Our group has laid the groundwork in developing a unique, nanopore based method for DNA sequencing by nanopore induced photon emission (SNIPE), which utilizes optical detection rather than the more ubiquitous electrical detection. Our approach is superior to other nanopore approaches as the readout does not involve enzymes, parallelization is straightforward, and the readout is non-destructive. In this grant we propose three distinct aims (developed in parallel), which when brought together, will enable DNA sequencing at an unprecedented scale in terms of speed (>2 10^6 bases/s,) and extremely low cost.
Our first aim i s to dramatically increase the throughput, speed and accuracy of SNIPE. In order to achieve this, we will concentrate our efforts on parallelization of the system through arrays of nanopores (up to 100x100), transformation of the readout from 2 to 4 colors, and increasing the S/B of the readout.
Our second Aim i s to develop and optimize our proprietary DNA conversion approach, Circular DNA conversion (CDC). We plan on achieving this first though automation and optimization of CDC using a commercially available benchtop system. Post CDC optimization, we plan on developing a microfluidic device capable of converting an entire human genome.
Our third Aim i s the development of data analysis algorithms needed for base calling, consensus building, sequence assembly, and error proofing. In completing these three aims we will have achieved in developing a radically new, cost-effective DNA sequencing platform, capable of long read lengths, high speed, and high accuracy. This is expected to have a wide-ranging impact on both basic and applied biomedical research and personalized healthcare.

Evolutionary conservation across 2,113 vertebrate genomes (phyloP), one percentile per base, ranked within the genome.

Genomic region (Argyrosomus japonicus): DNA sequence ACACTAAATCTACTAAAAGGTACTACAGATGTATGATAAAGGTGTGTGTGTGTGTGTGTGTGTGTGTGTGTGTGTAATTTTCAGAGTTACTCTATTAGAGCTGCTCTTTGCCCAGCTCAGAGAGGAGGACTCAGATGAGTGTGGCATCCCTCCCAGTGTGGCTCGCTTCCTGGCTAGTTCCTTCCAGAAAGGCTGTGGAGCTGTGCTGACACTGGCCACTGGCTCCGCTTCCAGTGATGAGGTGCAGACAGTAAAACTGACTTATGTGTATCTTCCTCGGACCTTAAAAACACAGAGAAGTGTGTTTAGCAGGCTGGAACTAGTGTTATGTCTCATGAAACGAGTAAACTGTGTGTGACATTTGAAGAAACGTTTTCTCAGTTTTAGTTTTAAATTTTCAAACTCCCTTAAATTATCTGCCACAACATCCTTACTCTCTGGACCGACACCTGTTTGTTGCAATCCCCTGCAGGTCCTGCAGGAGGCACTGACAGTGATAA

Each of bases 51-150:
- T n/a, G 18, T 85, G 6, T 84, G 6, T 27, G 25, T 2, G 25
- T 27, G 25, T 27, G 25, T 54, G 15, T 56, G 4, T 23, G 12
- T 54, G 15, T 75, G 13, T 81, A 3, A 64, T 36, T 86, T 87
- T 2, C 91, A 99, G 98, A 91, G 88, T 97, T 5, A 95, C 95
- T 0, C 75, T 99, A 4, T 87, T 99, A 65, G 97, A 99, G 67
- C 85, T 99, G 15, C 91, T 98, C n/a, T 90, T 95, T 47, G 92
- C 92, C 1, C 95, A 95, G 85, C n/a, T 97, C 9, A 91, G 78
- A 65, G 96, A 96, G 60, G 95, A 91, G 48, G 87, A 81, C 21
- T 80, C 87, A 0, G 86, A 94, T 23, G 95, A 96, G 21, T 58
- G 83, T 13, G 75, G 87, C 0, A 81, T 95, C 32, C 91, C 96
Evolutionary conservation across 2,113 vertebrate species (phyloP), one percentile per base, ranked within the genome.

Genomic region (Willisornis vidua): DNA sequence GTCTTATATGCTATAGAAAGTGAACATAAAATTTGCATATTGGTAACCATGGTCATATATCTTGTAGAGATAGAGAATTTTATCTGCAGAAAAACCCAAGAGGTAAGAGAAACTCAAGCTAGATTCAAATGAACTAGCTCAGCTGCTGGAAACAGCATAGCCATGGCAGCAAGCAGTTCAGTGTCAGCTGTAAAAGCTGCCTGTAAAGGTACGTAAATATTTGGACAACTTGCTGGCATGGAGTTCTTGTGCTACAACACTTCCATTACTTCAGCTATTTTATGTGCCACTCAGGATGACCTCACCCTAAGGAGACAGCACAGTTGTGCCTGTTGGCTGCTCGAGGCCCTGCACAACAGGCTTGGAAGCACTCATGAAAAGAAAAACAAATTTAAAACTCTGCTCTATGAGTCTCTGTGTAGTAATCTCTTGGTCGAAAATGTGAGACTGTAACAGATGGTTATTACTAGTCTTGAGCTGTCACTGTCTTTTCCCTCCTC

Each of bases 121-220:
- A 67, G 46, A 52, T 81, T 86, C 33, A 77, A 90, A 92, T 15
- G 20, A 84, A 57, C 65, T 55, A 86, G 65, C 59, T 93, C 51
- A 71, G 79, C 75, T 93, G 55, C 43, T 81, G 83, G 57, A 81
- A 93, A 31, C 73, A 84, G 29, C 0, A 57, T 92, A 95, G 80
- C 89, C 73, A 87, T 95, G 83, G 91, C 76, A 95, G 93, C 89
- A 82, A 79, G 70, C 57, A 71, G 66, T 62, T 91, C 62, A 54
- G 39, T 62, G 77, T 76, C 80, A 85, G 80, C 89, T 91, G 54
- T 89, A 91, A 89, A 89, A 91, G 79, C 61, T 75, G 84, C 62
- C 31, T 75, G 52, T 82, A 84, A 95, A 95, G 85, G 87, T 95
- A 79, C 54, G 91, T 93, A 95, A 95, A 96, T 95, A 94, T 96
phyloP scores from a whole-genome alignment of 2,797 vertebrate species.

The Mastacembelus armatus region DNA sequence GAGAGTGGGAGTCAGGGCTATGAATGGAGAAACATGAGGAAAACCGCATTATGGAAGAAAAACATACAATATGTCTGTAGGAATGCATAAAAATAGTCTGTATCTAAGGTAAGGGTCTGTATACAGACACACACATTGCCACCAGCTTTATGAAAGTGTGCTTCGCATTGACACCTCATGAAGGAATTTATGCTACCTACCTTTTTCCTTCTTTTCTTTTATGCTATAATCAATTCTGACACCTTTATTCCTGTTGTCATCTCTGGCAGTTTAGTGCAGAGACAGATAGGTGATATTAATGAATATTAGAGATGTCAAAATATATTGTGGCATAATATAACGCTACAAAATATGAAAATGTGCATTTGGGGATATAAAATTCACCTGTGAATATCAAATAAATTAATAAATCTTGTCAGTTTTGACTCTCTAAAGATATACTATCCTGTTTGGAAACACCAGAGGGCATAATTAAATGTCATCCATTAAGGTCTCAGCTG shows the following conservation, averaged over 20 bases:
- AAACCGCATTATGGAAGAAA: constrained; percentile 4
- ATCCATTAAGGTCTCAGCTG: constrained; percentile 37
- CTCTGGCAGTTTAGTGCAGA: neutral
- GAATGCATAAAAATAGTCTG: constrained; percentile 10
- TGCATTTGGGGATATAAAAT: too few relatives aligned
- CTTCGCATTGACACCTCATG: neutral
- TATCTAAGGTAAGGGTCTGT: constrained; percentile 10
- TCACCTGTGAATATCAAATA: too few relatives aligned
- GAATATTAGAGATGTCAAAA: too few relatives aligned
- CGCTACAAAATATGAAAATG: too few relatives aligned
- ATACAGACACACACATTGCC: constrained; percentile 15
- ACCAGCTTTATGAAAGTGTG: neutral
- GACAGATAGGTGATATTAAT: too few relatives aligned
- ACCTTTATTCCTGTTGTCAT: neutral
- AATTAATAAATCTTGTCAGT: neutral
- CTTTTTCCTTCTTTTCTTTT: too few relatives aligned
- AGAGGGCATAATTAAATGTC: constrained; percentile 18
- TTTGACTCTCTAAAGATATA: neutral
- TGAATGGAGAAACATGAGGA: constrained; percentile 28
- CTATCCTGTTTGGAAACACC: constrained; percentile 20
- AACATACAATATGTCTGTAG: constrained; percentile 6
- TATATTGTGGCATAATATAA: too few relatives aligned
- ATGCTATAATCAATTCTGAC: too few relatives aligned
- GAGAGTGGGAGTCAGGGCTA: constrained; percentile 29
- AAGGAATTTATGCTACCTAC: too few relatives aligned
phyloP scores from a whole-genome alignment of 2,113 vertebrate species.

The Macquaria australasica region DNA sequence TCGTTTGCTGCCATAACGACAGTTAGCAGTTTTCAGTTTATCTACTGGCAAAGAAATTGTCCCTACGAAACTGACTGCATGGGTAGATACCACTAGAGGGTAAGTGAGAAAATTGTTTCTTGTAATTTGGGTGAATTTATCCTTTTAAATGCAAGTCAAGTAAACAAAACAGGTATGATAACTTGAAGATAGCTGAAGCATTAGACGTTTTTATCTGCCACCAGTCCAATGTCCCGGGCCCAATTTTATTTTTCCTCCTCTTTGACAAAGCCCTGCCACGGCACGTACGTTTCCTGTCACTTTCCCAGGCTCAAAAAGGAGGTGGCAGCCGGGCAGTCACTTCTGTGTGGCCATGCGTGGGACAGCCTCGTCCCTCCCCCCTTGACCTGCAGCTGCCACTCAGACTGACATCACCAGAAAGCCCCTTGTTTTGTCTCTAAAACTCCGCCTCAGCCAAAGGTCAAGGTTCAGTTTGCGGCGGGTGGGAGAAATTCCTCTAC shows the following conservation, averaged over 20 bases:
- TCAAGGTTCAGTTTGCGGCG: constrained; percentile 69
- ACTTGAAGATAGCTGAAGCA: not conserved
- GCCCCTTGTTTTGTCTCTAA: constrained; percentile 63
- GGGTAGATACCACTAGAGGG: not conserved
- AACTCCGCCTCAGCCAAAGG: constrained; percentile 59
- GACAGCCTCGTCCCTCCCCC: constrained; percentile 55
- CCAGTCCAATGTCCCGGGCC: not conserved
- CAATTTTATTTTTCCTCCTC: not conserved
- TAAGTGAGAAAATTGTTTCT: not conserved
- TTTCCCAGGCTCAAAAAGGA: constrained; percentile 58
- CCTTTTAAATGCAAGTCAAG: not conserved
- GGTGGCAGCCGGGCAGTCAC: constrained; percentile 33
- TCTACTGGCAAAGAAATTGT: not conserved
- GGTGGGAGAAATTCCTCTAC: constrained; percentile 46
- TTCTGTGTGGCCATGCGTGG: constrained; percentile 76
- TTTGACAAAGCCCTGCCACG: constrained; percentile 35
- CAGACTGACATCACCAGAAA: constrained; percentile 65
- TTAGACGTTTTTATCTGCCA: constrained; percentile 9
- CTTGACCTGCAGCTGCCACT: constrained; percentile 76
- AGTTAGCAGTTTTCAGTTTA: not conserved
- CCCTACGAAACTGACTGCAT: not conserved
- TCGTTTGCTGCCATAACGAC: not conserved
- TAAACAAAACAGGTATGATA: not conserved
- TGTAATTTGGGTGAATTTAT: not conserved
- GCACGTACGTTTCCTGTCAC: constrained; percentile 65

The extraordinary broad impact of ultra-low cost sequencing on biomedical research, comparative genomics and cancer biology, is driving the development of a plurality of DNA sequencing methods. Our group has been developing a nanopore DNA sequencing method that utilizes optical detection from hundreds of nanopores, as the molecules are pulled electrophoretically driven through the pores. This proposal will allow us to develop this method to address the $1,000 genome challenge.
|Squires, Allison; Atas, Evrim; Meller, Amit (2015) Nanopore sensing of individual transcription factors bound to DNA. Sci Rep 5:11643|
|Squires, Allison H; Atas, Evrim; Meller, Amit (2015) Genomic Pathogen Typing Using Solid-State Nanopores. PLoS One 10:e0142944|
|Assad, Ossama N; Di Fiori, Nicolas; Squires, Allison H et al. (2015) Two color DNA barcode detection in photoluminescence suppressed silicon nitride nanopores. Nano Lett 15:745-52|
|Larkin, Joseph; Henley, Robert Y; Muthukumar, Murugappan et al. (2014) High-bandwidth protein analysis using solid-state nanopores. Biophys J 106:696-704|
|Anderson, Brett N; Assad, Ossama N; Gilboa, Tal et al. (2014) Probing solid-state nanopores with light for the detection of unlabeled analytes. ACS Nano 8:11836-45|
|Squires, Allison H; Hersey, Joseph S; Grinstaff, Mark W et al. (2013) A nanopore-nanofiber mesh biosensor to control DNA translocation. J Am Chem Soc 135:16304-7|
|Anderson, Brett N; Muthukumar, Murugappan; Meller, Amit (2013) pH tuning of DNA translocation time through organically functionalized nanopores. ACS Nano 7:1408-14|
|Di Fiori, Nicolas; Squires, Allison; Bar, Daniel et al. (2013) Optoelectronic control of surface charge and translocation dynamics in solid-state nanopores. Nat Nanotechnol 8:946-51|
|Singer, Alon; Rapireddy, Srinivas; Ly, Danith H et al. (2012) Electronic barcoding of a viral gene at the single-molecule level. Nano Lett 12:1722-8|
|Atas, Evrim; Singer, Alon; Meller, Amit (2012) DNA sequencing and bar-coding using solid-state nanopores. Electrophoresis 33:3437-47|
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